A starting brick 6f has oppositely disposed tapered faces 7 with the opposite face of the brick straight as shown at 8. The faces 7 reduce the thickness of theV ends of the brick over the intermediate portion as shown at 9. The brick Sis employed in constructingthe lower course of the wall or the upper course of said wall. The straight face 8 provides an even surface to engage the usual foundation or an even face for a roof or the like to rest on.
A brick 11 is employed for constructing a corner to the walls as shown in Figure 1 and has opposed tapered faces 12 to provide a reduced end 13 and a large end 14. The end 13 corresponds to one of the ends of the brick while the end 14 corresponds with either end of a fill-in brickl 15. The ll-in brick 15 is of rectangular formation and which may be employed at some time in construction work.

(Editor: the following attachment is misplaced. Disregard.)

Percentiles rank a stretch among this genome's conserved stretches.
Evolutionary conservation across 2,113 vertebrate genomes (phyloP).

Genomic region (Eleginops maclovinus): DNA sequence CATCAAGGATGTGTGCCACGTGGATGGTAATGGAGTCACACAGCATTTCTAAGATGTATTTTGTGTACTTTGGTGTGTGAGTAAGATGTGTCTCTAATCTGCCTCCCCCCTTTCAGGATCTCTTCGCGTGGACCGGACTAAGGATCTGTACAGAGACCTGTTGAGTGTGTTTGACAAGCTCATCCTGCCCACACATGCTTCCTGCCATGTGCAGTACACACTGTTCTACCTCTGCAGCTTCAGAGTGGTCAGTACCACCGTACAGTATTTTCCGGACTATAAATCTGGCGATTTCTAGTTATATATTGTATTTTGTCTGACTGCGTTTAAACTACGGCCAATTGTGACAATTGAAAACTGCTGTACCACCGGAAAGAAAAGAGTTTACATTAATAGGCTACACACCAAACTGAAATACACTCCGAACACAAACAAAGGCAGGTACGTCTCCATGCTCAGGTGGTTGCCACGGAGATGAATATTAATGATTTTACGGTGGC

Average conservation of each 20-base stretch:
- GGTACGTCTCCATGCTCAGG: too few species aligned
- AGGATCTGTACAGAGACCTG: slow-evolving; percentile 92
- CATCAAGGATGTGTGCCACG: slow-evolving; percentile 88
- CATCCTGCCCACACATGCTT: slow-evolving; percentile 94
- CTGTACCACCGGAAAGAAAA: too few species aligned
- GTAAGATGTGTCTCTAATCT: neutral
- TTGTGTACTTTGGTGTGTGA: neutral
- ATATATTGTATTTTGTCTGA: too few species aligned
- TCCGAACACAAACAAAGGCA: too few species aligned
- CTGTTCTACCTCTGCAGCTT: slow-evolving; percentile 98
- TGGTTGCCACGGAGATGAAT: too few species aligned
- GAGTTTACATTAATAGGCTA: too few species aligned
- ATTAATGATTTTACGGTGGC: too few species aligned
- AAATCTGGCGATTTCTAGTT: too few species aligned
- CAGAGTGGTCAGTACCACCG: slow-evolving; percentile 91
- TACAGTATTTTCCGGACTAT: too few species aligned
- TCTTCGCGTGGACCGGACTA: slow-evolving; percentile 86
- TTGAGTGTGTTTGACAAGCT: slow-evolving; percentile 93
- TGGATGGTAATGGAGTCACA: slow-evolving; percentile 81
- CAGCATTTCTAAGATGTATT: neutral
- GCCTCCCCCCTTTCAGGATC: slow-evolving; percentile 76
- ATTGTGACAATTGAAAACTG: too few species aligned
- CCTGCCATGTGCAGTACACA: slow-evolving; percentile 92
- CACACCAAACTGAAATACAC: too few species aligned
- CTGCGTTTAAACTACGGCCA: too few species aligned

A corner lill-in brick 16 is provided which is of rectangular shape like the brick 15, however, smaller in size than the brick 15 and is employed in the corner of the lower and upper courses to abut the ends of adjacent starting bricks 6 as clearly shown in. Figure l.
By reference to Figure 1 it will be noted that in forming the corner between the upper and lower courses, the corner bricks 11 have their smaller ends 13 abutting the ends of the main bricks 1 while the large ends 14 of the corner bricks of each course are arranged in abutting engagement.